The biting cold weather forced the big red-haired dog to curl tightly into a ball and hide its nose under its big muddy feet. Lao Hong lived outside Larry's barber shop and slept on a broken little rug. The mongrel panted for a while. Every time he saw a child coming out of the small grocery store near the barber shop, he would look at them with hopeful eyes, and some children would give it something. On Valentine's Day, someone would leave some heart-shaped candy on the old red rug.
Lao Hong once had a companion, a scrawny black dog. This pair of loyal companions always curled up to sleep together, but after the cold pandemic, the black dog disappeared, and Lao Hong wagged his tail no longer wagged to show mourning for his friend's departure. When a familiar friend bent over and patted it, Lao Hong didn't even bother to lift his head to take a look.
One day, someone lost a puppy outside, and Lao Hong immediately adopted it, circling the puppy like a hen. In the cold night, Lao Hong also let the happy puppy lie on his carpet, and also let the puppy sleep by the wall and sleep in a cold place outside.
But the puppy soon disappeared, and the old dog was alone again.
For a moment, I really wanted to take it home. Often it's just that hopeful look in my eyes that any homeless dog or cat can win me immediate friendship, but my husband has said several times that we can no longer adopt lost animals, and I know he's right, but sometimes he just forgets that it takes a lot of courage to find a way to look back at those hungry stray dogs and cats without emotion, but Lao Hong always seems to be full, so I decided to make friends with him.
One day, I accidentally learned from the barber shop owner that the boss would feed Lao Hong every day, "and never buy cheap dog food," she laughed, "buy the most expensive ones."
I stopped by the barbershop to tell Larry how grateful I was that he could feed the dog, but he didn't feel the gratitude and insisted that the dog didn't matter to him at all, "I've always wanted to give it away," Larry grumbled. He can't fool me.
After Lao Hong disappeared in a heavy snowstorm, I used to go to the barber shop and ask, "Larry, where will it go?"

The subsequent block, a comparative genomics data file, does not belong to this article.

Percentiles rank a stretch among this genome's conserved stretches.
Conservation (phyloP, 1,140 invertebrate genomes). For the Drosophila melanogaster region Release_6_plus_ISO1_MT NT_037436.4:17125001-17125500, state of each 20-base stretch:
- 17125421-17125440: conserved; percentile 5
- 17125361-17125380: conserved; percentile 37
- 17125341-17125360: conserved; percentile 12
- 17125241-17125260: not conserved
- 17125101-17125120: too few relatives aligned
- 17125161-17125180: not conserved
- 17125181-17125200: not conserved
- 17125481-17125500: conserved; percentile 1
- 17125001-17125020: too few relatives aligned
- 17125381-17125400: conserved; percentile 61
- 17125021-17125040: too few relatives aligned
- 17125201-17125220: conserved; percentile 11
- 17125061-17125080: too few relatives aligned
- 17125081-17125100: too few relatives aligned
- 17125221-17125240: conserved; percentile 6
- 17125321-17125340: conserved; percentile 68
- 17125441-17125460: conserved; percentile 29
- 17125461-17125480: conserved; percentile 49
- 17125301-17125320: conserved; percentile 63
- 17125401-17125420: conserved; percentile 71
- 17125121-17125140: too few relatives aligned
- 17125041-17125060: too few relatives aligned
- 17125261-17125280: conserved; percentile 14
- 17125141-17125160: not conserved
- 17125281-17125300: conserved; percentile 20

"I'm glad it's gone! It's a big hassle, and it's going to cost me a lot of money to keep it." Larry didn't look at me at all, and continued to cut the customer's hair.
But later his wife told me that Larry drove for miles just to get Lao Hong back.
On the third day, the dog reappeared and I ran to it and patted its head, but the big dry tail stopped waving or even raising its head. I touched its nose and found it was hot and dry. I rushed into the barbershop immediately and shouted: "Larry, Lao Hong is sick."
Larry continued to cut the guests' hair, "I know, don't eat it!"
"Where do you think it went?"
"It's hard to verify, but I think it must have been dragged out by someone protesting in the mall. Look at its legs. It looks like it came back here after walking for days."
I lowered my voice: "Larry, let it in."
The customers in the store seemed very interested in our conversation.
"This is a place to do business, I can't do that."
I had to leave the barbershop, and for the next few hours, I was trying to find someone to help Lao Hong. The Society for the Protection of Animals said they could take the dog, but I had to take him across Atlanta for an hour first, but I didn't know how to get there, and plus, no one wanted to adopt a sick dog, so they had to euthanize him. I called another veterinarian, but as soon as he heard the situation, he said he didn't do free clinics. Neither the police from the fire department nor the manager of the mall could help. My friends weren't interested either. I knew I had to take Lao Hong home despite my husband's various regulations on stray animals, but I hadn't brought any animals home for a long time. That night, after I prepared dinner, I revealed my words, and my husband asked coldly: "Do you want me to see the dog that came back with you?" In fact, what he meant was: "I'll do you a little favor, but we can't keep the dog."